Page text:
“Newspaper classified ads are dead; long live the Internet! As property managers and owners, we work in a world where renters are looking for dynamic content that gives them more than the number of bedrooms and baths. We need the most up-to-date property management solutions to make a great impression. They want videos, rental reviews, social integration, 3D walkthroughs, real-time mapping, and interactive media. Gone are the days of simply placing a sign outside a home when you’re trying to rent it. Today, you’re aiming for website traffic in addition to foot traffic when you’re trying to advertise your rental property.”
As we have mentioned, a real estate agent can provide you with these services, but national sites will take your property and place in on their widely viewed website database that allows anyone in the world to instantly look at your property.
You might also have an awesome real estate website of your own, so use that, too! Of course, you will have to be on site to show the property to prospective tenants and you’ll have to have resources in place to vet your prospective tenants and get them the legal paperwork that they and you will need.
4. Require security deposits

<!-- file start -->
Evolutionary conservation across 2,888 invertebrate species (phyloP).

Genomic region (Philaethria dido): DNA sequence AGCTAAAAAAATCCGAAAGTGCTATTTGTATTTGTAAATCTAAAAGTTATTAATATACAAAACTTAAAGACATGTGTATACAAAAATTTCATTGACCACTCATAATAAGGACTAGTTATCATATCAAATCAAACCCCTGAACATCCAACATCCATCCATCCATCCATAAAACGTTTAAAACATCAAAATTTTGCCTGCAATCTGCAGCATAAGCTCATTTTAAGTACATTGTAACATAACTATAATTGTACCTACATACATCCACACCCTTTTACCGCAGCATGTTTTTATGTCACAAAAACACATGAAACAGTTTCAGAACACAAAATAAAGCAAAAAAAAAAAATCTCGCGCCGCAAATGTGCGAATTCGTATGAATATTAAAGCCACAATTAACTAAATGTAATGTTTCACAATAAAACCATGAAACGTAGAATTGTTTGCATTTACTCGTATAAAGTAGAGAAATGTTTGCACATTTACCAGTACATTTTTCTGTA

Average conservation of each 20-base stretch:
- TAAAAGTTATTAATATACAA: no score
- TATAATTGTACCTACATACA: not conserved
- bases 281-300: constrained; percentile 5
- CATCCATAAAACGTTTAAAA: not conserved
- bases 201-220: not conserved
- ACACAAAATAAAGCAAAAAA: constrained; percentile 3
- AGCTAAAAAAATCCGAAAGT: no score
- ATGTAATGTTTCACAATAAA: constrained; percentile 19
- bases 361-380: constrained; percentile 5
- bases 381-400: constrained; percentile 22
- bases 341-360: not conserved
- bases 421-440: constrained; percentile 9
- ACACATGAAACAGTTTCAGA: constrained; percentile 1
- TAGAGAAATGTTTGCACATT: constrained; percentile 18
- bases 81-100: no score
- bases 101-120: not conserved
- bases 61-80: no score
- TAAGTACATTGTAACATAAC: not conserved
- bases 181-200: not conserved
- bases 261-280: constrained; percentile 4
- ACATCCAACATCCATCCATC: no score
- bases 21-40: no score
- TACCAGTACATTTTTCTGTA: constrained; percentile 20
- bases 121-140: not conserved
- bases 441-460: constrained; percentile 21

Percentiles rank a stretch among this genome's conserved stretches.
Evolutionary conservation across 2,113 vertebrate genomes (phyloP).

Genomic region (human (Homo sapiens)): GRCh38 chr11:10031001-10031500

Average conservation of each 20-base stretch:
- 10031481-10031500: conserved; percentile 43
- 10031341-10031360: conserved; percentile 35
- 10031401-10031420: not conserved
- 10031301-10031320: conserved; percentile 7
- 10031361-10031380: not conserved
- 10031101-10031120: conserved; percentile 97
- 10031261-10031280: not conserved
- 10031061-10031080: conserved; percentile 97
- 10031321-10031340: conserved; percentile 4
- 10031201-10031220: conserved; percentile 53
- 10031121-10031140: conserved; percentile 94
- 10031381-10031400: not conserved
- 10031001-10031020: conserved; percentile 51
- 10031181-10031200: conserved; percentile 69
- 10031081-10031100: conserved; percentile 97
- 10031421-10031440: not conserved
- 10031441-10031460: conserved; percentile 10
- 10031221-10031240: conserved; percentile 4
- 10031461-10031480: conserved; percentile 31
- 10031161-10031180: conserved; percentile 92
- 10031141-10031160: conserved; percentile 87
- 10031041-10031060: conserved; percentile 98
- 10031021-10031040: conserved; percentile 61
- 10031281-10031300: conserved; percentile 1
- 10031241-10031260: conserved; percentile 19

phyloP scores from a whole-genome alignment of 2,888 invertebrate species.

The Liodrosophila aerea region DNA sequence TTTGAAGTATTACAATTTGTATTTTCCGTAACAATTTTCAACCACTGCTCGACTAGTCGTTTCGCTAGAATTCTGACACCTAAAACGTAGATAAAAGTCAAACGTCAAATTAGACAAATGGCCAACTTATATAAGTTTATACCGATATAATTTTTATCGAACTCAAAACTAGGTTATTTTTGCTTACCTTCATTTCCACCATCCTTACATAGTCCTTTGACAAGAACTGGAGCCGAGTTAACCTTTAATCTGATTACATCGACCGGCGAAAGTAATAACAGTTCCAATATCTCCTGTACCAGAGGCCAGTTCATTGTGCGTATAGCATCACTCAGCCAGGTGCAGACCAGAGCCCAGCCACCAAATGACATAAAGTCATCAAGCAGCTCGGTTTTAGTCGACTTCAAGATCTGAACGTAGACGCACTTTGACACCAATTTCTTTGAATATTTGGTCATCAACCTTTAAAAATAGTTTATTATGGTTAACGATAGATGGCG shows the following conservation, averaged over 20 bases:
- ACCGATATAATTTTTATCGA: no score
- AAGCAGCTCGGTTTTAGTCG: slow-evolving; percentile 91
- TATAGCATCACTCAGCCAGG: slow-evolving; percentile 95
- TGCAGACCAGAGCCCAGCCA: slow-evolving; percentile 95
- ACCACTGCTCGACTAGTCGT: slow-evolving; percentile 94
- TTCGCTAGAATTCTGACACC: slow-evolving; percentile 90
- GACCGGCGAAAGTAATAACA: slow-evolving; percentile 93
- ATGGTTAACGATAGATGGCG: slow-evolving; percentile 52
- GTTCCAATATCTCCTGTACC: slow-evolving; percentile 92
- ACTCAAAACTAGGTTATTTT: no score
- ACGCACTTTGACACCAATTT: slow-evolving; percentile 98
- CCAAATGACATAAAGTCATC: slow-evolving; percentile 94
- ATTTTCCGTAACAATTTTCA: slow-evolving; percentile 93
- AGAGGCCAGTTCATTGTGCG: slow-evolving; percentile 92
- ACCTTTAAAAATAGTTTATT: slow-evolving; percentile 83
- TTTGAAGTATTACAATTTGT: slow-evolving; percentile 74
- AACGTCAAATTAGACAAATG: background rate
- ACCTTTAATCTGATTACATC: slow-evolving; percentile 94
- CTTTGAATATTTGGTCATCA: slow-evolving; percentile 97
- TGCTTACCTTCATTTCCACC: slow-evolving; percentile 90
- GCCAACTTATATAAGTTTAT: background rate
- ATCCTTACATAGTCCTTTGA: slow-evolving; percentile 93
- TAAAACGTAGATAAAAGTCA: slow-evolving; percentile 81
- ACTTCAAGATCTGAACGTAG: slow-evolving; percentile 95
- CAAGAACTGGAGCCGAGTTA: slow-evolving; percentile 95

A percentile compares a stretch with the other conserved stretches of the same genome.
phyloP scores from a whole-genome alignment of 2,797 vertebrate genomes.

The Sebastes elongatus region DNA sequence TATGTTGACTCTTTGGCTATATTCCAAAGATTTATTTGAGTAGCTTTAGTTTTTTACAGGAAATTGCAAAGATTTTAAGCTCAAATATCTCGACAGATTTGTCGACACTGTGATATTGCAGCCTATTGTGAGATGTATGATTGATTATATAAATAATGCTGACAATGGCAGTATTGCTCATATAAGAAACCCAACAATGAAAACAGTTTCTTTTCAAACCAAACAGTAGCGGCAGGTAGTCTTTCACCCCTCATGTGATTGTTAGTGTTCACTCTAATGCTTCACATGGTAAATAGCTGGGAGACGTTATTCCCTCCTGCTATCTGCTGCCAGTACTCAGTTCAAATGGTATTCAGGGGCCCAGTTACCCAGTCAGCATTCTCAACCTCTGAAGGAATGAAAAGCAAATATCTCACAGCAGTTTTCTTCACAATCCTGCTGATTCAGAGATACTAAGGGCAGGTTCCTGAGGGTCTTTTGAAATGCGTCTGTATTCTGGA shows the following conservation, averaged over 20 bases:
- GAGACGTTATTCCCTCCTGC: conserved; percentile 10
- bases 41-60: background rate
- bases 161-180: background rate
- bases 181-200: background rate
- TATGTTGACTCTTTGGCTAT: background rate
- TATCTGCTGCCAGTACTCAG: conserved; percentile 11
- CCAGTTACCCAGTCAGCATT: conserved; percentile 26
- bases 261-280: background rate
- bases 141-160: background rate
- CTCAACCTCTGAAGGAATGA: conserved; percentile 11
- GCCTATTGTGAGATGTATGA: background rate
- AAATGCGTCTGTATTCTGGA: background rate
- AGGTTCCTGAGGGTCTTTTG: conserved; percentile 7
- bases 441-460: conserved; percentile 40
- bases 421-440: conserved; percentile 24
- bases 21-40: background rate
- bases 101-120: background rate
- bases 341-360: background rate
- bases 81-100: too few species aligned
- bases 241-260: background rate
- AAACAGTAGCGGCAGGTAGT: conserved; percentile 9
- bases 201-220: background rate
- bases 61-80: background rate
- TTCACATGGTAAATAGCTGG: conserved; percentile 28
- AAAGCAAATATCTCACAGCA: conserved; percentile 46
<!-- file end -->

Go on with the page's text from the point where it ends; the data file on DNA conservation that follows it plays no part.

This tricky issue is often governed by specific local laws as opposed to national statutes. In some cities you will need to keep your tenant’s security deposit in a separate checking account and you won’t be able to touch that money until you have to repair damage caused by the tenant. In other places like Texas, you can do what you want to with the security deposit funds until the tenant moves out.
Also, different locales have different rules pertaining to the withholding of security deposit funds. According to NOLO, “Wisconsin state law does not limit how much a landlord can charge for a security deposit. However, it does limit when it must be returned (within 21 days after a tenant moves) and sets other restrictions on deposits.”
Furthermore, in some states, if a tenant takes you to court because you have not returned their security deposit (except for a valid reason) you can be forced to pay three times the original security deposit amount. Therefore, make sure you understand your municipality’s security deposit intricacies.